Baked, roasted, steamed, sauteed; soups, curries, casseroles, sides -- there are so many ways to make squash varieties part of your fall-into-winter menus. It's a great time to explore a few.  

 

 

 

ITALIAN SPAGHETTI SQUASH  

 

Prep time: 20 minutes 

 

Total time: 1 hour, 25 minutes 

 

Serves 4 

 

 

 

2 large spaghetti squash, halved 

 

2 tablespoons extra-virgin olive oil 

 

Kosher salt 

 

Freshly ground black pepper 

 

1/2 pound Italian sausage, casings removed 

 

1/2 cup tomato sauce 

 

1 cup shredded mozzarella 

 

 

 

  • Preheat oven to 400 F. On a large baking sheet, rub insides of spaghetti squash with olive oil and season generously with salt and pepper. Bake until tender, 55 minutes to 1 hour. Remove from oven and heat broiler. 

     

  • Once cool enough to handle, shred spaghetti squash with a fork. 

     

  • Meanwhile, in a large skillet over medium-high heat, cook sausage until browned. 

     

  • Divide tomato sauce and sausage among halves and top with cheese. Broil until cheese is browned and squash warmed through, 4 to 5 minutes. Serve hot. 

     

    (Source: delish.com, Lindsay Funston) 

     

     

     

    ACORN SQUASH WITH RICOTTA AND SAGE 

     

    Prep time: 25 minutes 

     

    Total time: 1 hour, 20 minutes 

     

    Makes 4 servings 

     

     

     

    4 tablespoons unsalted butter 

     

    1/4 cup fresh sage leaves 

     

    2 bay leaves 

     

    2 acorn squash 

     

    3/4 teaspoon kosher salt 

     

    3/4 teaspoon ground black pepper 

     

    1/4 cup sherry vinegar 

     

    1 cup ricotta 

     

     

     

  • Preheat oven to 350 degrees F. In a roasting pan, combine 1 cup water, 1 tablespoon butter, sage stems, and bay leaves. Season cut sides of squash halves with 1/2 teaspoon each salt and pepper and place in a pan, cut sides up, evenly spaced.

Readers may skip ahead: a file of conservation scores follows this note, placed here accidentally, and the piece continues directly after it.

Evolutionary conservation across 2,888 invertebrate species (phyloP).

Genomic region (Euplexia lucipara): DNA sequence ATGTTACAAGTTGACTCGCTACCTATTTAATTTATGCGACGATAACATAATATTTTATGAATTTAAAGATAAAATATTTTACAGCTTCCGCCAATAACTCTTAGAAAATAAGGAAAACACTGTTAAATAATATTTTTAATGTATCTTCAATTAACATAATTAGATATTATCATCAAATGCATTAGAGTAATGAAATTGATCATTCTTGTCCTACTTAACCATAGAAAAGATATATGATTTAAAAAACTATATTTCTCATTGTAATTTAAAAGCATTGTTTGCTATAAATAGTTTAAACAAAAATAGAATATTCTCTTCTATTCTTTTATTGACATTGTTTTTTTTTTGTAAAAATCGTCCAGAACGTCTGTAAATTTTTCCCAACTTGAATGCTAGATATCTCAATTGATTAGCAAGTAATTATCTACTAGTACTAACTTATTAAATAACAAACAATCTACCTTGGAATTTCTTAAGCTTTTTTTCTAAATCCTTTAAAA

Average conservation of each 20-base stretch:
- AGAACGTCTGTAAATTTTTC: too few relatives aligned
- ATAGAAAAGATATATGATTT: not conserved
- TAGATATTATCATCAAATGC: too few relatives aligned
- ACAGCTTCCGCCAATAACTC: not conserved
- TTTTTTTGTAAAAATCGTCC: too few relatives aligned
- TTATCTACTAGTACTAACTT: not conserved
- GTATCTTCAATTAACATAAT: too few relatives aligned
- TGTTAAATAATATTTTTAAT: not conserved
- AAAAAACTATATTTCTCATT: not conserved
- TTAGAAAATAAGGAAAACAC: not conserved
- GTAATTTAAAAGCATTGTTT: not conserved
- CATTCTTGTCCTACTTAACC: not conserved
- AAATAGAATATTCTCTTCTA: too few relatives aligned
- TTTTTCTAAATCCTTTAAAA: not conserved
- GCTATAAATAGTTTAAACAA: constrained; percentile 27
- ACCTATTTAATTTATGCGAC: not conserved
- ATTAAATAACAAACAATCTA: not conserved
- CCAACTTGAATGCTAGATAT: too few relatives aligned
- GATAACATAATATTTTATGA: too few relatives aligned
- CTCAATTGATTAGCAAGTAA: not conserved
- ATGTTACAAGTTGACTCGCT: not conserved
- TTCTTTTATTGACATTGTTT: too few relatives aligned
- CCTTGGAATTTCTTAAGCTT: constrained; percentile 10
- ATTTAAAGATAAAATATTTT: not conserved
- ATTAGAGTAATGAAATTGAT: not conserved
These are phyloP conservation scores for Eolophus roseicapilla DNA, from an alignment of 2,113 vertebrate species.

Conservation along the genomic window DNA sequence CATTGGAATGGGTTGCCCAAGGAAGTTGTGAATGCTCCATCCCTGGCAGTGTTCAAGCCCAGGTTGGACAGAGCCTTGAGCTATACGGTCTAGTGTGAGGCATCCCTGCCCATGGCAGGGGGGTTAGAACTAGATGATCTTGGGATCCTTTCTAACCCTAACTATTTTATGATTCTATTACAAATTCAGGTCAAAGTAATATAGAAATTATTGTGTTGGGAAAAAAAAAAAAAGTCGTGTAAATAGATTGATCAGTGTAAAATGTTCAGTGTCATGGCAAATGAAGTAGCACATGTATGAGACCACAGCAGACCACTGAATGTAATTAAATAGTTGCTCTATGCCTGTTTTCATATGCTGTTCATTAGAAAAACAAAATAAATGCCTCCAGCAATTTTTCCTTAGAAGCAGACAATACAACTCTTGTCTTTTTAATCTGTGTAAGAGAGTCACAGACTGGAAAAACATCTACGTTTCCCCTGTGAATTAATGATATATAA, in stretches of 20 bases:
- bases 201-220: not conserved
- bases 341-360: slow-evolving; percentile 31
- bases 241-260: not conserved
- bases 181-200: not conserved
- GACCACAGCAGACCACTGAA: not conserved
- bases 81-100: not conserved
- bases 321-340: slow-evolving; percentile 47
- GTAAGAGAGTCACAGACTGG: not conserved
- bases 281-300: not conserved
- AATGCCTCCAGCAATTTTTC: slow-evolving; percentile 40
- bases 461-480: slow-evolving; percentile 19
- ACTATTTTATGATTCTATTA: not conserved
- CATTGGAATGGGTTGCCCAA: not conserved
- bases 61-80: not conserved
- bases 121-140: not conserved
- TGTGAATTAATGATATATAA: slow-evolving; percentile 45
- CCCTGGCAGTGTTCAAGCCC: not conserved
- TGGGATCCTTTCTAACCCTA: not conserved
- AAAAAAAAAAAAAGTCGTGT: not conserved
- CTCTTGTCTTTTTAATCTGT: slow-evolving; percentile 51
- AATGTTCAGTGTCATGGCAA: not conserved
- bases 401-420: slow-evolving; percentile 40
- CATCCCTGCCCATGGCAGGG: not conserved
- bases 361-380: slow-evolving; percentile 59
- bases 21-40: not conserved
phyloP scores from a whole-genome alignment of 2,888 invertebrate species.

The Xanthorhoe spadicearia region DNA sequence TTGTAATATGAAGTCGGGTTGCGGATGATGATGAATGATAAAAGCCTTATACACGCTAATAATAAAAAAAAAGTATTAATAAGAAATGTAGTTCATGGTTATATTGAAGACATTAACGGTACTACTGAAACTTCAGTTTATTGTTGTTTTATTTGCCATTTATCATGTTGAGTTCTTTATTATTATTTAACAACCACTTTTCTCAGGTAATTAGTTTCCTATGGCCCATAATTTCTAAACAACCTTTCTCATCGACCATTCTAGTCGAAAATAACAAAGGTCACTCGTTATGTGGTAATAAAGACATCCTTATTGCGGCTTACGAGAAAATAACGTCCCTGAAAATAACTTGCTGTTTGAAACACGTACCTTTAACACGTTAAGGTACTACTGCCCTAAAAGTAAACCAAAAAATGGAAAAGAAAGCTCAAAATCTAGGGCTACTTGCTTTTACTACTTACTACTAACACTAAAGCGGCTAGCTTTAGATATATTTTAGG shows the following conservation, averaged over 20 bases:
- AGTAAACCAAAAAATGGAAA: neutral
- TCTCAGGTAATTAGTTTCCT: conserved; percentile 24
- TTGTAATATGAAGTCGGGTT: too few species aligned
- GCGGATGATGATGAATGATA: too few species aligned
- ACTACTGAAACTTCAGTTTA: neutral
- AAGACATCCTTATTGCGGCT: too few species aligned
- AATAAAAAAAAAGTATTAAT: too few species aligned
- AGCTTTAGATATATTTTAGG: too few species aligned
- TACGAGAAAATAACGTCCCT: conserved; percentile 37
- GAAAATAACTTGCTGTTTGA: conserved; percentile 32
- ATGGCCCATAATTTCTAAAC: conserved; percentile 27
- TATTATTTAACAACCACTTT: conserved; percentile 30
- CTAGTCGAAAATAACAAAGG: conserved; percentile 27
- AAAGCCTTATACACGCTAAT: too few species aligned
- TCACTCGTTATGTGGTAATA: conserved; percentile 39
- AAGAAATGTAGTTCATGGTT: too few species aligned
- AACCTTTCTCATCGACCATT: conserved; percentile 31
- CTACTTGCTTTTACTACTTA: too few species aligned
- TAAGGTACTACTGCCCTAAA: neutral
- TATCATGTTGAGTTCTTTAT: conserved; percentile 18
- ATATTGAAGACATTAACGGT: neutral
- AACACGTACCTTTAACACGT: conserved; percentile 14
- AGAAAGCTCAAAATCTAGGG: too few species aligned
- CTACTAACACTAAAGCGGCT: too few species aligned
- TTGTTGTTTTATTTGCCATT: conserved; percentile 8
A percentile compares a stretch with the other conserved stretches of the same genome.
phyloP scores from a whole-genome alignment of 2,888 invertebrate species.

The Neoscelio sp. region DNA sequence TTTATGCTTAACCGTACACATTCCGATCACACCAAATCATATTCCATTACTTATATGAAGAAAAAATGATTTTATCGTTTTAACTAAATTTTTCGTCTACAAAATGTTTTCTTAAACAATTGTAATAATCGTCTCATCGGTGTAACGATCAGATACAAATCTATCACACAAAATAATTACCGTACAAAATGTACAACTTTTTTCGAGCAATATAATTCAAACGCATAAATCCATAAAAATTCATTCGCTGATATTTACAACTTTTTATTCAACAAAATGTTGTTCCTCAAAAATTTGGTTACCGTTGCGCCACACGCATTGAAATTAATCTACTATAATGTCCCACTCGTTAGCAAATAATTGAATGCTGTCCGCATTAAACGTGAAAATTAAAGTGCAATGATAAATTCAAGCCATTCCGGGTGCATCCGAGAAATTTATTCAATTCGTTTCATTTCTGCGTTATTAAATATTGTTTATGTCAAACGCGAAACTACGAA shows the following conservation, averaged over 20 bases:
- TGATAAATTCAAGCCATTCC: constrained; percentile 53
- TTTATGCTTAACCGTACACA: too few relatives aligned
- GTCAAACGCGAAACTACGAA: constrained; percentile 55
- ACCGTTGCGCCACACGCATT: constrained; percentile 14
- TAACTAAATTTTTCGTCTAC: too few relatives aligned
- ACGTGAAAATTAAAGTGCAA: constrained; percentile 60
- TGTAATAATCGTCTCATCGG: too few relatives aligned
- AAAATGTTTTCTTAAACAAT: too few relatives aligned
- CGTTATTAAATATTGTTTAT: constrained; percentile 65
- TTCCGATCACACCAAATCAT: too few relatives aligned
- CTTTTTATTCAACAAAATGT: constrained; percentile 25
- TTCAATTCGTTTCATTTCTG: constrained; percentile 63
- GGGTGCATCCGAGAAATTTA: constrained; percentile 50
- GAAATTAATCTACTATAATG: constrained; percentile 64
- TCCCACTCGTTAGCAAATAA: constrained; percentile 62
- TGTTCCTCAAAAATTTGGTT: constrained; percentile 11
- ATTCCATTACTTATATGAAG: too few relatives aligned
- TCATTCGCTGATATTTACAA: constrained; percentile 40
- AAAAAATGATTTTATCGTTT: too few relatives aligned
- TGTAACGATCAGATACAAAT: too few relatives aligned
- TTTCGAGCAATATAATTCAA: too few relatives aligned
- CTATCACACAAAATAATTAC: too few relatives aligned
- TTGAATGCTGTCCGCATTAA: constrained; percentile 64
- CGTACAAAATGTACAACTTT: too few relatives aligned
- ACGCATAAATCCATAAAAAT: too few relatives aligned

• Bake until squash is tender but still holding its shape, about 50 minutes, basting a few times with liquid in pan. 

     

  • Transfer squash halves to a work surface and let cool about 5 minutes. Cut in half again to form 8 quarters. In a large nonstick skillet, melt 1 tablespoon butter. Add sage leaves and cook over medium heat until crisp, about 1 minute per side. Transfer sage to a plate.  

     

  • Add 1 tablespoon butter to skillet and melt. Add half the squash quarters, cut side down, and cook over medium-high heat until browned, about 2 minutes. Turn squash to other cut sides and brown. Transfer squash to plates. Repeat with remaining 1 tablespoon butter and squash. 

     

  • Add vinegar to skillet and boil over high heat, scraping up browned bits, 1 minute. Season with 1/4 teaspoon each salt and pepper and pour over squash. Spoon 2 tablespoons ricotta in each squash quarter, scatter reserved crispy sage on top, and serve. 

     

    (Source: delish.com) 

     

     

     

    BUTTERNUT SQUASH FRIES  

     

     

     

    1 butternut squash 

     

    1 tablespoon olive oil 

     

    Sea salt, to garnish 

     

     

     

  • Preheat oven to 200 F. Peel and cut the squash in half length-ways. Scoop out seeds and then cut each half into fries or wedges. 

     

  • Toss fries in oil and then place in a single layer onto a baking tray. Bake for 20-35 minutes (depending on the size of your fries) turning once. Remove from oven and sprinkle with sea salt. 

     

    (Source: myfussyeater.com)

     

  • Jan Swoope is the Lifestyles Editor for The Commercial Dispatch.